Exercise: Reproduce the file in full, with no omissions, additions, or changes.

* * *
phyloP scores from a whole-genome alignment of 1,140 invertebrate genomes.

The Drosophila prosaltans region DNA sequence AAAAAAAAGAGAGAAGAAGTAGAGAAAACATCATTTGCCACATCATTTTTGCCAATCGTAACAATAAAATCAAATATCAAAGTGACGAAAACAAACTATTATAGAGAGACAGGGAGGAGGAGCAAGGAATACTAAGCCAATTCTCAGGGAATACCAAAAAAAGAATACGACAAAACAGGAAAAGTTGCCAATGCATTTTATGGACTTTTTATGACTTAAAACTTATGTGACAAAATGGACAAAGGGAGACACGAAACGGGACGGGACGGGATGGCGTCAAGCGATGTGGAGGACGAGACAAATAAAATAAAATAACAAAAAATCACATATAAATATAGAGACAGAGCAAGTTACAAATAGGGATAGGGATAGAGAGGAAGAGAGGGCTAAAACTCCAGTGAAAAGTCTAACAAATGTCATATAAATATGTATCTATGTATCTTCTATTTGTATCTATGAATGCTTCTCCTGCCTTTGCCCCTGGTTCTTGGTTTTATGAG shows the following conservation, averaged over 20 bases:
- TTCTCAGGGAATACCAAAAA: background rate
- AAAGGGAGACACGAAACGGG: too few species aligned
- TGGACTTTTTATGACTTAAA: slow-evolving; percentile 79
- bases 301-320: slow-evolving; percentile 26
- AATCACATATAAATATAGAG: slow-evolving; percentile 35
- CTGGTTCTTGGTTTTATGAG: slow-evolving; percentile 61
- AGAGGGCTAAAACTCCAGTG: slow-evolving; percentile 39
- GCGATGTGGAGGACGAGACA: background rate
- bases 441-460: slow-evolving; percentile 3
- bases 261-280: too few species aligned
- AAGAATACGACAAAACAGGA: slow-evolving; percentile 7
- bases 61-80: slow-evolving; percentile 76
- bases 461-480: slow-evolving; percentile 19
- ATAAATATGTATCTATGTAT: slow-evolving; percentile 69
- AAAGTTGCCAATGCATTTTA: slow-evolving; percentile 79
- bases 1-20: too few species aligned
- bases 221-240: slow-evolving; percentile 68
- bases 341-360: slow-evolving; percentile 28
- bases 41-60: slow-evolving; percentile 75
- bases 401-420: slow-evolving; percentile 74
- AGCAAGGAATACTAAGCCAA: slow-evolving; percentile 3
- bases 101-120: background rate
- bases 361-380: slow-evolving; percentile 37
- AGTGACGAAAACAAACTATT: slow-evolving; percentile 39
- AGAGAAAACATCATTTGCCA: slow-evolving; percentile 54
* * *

phyloP scores from a whole-genome alignment of 1,140 invertebrate genomes.

The Drosophila prosaltans region DNA sequence AAAAAAAAGAGAGAAGAAGTAGAGAAAACATCATTTGCCACATCATTTTTGCCAATCGTAACAATAAAATCAAATATCAAAGTGACGAAAACAAACTATTATAGAGAGACAGGGAGGAGGAGCAAGGAATACTAAGCCAATTCTCAGGGAATACCAAAAAAAGAATACGACAAAACAGGAAAAGTTGCCAATGCATTTTATGGACTTTTTATGACTTAAAACTTATGTGACAAAATGGACAAAGGGAGACACGAAACGGGACGGGACGGGATGGCGTCAAGCGATGTGGAGGACGAGACAAATAAAATAAAATAACAAAAAATCACATATAAATATAGAGACAGAGCAAGTTACAAATAGGGATAGGGATAGAGAGGAAGAGAGGGCTAAAACTCCAGTGAAAAGTCTAACAAATGTCATATAAATATGTATCTATGTATCTTCTATTTGTATCTATGAATGCTTCTCCTGCCTTTGCCCCTGGTTCTTGGTTTTATGAG shows the following conservation, averaged over 20 bases:
- TTCTCAGGGAATACCAAAAA: background rate
- AAAGGGAGACACGAAACGGG: too few species aligned
- TGGACTTTTTATGACTTAAA: slow-evolving; percentile 79
- bases 301-320: slow-evolving; percentile 26
- AATCACATATAAATATAGAG: slow-evolving; percentile 35
- CTGGTTCTTGGTTTTATGAG: slow-evolving; percentile 61
- AGAGGGCTAAAACTCCAGTG: slow-evolving; percentile 39
- GCGATGTGGAGGACGAGACA: background rate
- bases 441-460: slow-evolving; percentile 3
- bases 261-280: too few species aligned
- AAGAATACGACAAAACAGGA: slow-evolving; percentile 7
- bases 61-80: slow-evolving; percentile 76
- bases 461-480: slow-evolving; percentile 19
- ATAAATATGTATCTATGTAT: slow-evolving; percentile 69
- AAAGTTGCCAATGCATTTTA: slow-evolving; percentile 79
- bases 1-20: too few species aligned
- bases 221-240: slow-evolving; percentile 68
- bases 341-360: slow-evolving; percentile 28
- bases 41-60: slow-evolving; percentile 75
- bases 401-420: slow-evolving; percentile 74
- AGCAAGGAATACTAAGCCAA: slow-evolving; percentile 3
- bases 101-120: background rate
- bases 361-380: slow-evolving; percentile 37
- AGTGACGAAAACAAACTATT: slow-evolving; percentile 39
- AGAGAAAACATCATTTGCCA: slow-evolving; percentile 54